Breast Cancer Patients Use Twitter As A Non-Medical Forum To Share Their Experiences

The data on the use of Twitter as a health communication tool was presented to ESMO

Twitter is a place where many cancer patients share and discuss their experiences related to the disease. This is the main result of a recent exploratory study – presented last October at the ESMO 2018 Congress in Munich – and which analyzed the content of over 6,000 tweets and retweets on breast cancer.

 

Social media today has become a resonance chamber in which every social problem is reverberated many times, including cancer. The author of the study, dr. Rodrigo Sanchez-Bayona of the Universidad de Navarra Clinic in Pamplona, Spain, said: ” Many of the patients we see in daily practice use social media to look up information about their illness, so as care providers, we wanted to know what type of content found there, at the same time, the volume of posts on Twitter represents a rich pool of data that we can use to assess attitudes and speeches surrounding cancer . “

For this analysis, all tweets published with the #BreastCancer hashtag in a seven-day period were collected and classified based on their content, purpose, user information and whether they showed a stigmatizing attitude towards breast cancer. The tweets were also grouped into four sub-themes: diagnosis, treatment, prognosis and prevention .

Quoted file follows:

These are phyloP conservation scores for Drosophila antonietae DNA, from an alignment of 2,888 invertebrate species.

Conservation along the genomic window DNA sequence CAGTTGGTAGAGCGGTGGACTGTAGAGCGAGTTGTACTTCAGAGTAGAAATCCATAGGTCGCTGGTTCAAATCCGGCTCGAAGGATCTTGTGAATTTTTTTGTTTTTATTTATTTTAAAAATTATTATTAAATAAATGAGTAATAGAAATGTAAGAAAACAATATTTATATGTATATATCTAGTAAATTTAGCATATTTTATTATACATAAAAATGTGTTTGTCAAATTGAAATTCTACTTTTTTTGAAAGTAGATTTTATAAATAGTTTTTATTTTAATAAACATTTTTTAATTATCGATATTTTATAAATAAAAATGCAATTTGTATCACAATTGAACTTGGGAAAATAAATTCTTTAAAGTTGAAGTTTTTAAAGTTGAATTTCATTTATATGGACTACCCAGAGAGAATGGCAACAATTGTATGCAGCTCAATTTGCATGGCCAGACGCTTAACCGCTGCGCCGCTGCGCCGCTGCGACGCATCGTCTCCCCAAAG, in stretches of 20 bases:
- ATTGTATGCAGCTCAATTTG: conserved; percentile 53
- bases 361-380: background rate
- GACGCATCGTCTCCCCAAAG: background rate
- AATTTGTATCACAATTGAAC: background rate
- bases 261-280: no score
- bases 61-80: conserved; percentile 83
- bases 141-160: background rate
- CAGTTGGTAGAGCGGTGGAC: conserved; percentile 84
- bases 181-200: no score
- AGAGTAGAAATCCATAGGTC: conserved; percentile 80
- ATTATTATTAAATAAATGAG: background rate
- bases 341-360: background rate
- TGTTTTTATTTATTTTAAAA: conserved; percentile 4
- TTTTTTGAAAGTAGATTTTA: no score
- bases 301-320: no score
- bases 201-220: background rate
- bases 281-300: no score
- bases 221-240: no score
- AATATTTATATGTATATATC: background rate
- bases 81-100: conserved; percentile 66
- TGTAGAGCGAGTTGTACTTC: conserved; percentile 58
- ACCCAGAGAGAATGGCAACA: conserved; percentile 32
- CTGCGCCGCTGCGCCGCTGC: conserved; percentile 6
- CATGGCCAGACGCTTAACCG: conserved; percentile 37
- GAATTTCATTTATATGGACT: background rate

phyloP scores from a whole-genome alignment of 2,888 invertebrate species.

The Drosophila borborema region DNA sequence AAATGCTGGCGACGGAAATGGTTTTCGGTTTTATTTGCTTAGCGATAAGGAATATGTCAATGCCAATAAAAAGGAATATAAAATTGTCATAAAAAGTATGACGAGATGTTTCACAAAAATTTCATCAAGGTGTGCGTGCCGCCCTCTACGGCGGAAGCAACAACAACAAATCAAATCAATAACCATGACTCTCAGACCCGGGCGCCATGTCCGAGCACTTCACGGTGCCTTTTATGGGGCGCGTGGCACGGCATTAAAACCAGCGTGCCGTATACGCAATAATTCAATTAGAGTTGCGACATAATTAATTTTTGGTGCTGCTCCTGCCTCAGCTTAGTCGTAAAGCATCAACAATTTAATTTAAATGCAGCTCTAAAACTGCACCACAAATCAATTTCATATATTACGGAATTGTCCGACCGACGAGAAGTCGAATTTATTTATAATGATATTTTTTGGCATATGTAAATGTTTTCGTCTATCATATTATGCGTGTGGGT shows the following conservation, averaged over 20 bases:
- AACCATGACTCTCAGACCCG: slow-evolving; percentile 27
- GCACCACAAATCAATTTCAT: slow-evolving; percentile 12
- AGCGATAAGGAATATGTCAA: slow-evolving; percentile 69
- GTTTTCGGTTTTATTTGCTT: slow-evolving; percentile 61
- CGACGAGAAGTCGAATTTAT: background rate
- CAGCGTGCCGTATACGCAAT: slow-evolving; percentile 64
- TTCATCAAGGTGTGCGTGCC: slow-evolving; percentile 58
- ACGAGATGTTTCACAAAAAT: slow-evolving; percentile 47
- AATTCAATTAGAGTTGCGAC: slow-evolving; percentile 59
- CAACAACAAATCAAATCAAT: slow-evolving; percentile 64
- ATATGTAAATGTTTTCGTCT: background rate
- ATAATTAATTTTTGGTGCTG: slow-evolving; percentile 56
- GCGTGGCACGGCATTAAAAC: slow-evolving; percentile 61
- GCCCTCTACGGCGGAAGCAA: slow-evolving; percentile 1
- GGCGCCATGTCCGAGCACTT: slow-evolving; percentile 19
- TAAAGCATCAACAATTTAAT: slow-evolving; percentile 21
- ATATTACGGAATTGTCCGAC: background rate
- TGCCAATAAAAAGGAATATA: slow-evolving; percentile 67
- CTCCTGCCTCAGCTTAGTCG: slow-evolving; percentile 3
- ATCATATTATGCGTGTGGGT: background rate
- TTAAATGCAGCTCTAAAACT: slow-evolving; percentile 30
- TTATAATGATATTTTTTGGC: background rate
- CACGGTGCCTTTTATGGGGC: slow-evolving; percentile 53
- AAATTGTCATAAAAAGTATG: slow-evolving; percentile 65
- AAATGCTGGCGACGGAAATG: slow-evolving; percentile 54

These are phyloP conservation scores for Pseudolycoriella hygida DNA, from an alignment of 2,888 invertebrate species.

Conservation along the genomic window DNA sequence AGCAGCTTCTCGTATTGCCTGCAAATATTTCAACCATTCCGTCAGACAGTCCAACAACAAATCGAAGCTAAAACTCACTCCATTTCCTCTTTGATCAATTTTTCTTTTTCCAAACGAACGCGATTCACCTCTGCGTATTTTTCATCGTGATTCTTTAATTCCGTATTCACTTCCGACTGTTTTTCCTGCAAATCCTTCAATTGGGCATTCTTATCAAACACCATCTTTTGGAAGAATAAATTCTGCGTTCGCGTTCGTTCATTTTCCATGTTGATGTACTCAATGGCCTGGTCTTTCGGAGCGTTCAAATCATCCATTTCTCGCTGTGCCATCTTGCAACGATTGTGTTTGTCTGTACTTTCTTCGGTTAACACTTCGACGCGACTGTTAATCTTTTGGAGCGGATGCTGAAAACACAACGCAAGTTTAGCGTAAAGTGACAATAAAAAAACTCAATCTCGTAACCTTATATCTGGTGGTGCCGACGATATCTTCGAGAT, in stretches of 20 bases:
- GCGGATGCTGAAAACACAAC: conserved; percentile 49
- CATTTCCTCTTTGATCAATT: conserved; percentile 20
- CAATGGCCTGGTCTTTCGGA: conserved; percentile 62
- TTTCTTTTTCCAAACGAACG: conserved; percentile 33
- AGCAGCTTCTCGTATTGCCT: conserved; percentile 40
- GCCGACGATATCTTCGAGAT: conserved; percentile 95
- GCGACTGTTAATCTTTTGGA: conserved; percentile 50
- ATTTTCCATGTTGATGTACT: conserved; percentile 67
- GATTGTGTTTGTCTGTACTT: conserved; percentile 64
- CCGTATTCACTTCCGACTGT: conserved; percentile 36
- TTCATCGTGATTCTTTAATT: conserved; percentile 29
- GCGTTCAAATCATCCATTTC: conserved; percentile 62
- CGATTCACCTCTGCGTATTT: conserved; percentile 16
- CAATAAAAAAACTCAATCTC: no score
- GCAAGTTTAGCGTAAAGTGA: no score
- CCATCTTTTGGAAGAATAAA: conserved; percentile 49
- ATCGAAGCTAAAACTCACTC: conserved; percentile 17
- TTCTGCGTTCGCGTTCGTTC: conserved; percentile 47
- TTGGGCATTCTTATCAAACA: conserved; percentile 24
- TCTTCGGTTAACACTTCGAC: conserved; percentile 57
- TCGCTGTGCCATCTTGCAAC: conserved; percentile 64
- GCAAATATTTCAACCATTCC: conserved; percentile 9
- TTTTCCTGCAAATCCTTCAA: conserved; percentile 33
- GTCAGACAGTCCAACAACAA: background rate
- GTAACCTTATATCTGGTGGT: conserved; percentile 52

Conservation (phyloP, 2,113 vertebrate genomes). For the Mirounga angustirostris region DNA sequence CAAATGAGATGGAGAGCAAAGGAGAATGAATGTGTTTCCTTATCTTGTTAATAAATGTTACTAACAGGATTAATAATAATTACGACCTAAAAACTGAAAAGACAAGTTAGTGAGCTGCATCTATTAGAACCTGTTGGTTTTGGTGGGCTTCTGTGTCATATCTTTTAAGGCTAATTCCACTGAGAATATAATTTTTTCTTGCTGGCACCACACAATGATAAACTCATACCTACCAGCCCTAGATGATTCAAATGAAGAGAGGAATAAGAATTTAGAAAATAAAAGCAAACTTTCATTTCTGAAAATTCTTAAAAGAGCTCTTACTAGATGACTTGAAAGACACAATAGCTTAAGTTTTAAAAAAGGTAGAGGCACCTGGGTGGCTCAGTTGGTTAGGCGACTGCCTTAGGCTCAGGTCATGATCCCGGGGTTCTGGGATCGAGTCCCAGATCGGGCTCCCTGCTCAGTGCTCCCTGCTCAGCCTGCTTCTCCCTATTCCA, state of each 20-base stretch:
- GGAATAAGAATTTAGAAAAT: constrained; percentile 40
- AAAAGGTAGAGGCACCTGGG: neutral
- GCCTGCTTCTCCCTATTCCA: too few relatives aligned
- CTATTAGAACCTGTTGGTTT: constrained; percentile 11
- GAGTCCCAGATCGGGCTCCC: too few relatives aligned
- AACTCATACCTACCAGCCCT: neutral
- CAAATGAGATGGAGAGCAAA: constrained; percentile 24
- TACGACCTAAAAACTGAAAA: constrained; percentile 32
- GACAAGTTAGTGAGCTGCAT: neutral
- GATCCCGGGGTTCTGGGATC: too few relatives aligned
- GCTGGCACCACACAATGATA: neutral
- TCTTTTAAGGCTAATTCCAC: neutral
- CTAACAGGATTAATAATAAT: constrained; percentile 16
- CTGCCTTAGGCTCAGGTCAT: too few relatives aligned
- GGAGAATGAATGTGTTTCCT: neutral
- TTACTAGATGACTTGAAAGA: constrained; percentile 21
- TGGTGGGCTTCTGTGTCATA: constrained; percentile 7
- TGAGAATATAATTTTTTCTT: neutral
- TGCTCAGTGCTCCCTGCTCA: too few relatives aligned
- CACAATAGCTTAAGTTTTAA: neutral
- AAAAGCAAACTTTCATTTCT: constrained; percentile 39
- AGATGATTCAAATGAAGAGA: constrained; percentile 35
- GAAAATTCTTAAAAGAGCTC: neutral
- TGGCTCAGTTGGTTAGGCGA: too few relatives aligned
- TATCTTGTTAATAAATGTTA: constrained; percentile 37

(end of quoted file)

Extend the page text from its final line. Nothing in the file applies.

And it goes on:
This study was part of a larger and multidisciplinary project to observe the presence of various diseases on social media. In 2014 it was discovered that cancer was the most frequently cited disease on Twitter globally because it is one of the three most common cancers in the world and the leading cause of cancer death in women.

The data collected included 3,703 original tweets and 2,638 retweets. Looking at the original tweets, it turned out that only one in three had medical content. However, 90% of this medical information was appropriate, which was probably due to the fact that 40% of tweets came from institutions and health facilities.

The most common sub-theme was by far the prevention (44.5% of tweets) linked to the fact that the affected patients shared their experiences retweeting medical posts. Of the 2,559 non-medical tweets analyzed, less than 15% contained stigmatizing statements about the disease .

” The numerous breast cancer awareness campaigns over the years have certainly helped reduce the stigma associated with this disease, ” said Sanchez-Bayona. ” For many other cancers, there is still an unmet need. Going forward we would also like to explore and compare the presence on social media of different types of tumors “.

Digital technologies in health care: word to doctors

While it would be interesting to do more research on the profiles of social media users who are the most active in the cancer discussion, these initial results could prove useful in themselves, ” Sanchez-Bayona continued. ” In particular, advocacy organizations can draw on them to create medical content and cancer counseling that will be more accessible to users. Social media can be used as a new way to provide information on cancer prevention and health communication – not just for patients, but to a much wider audience.”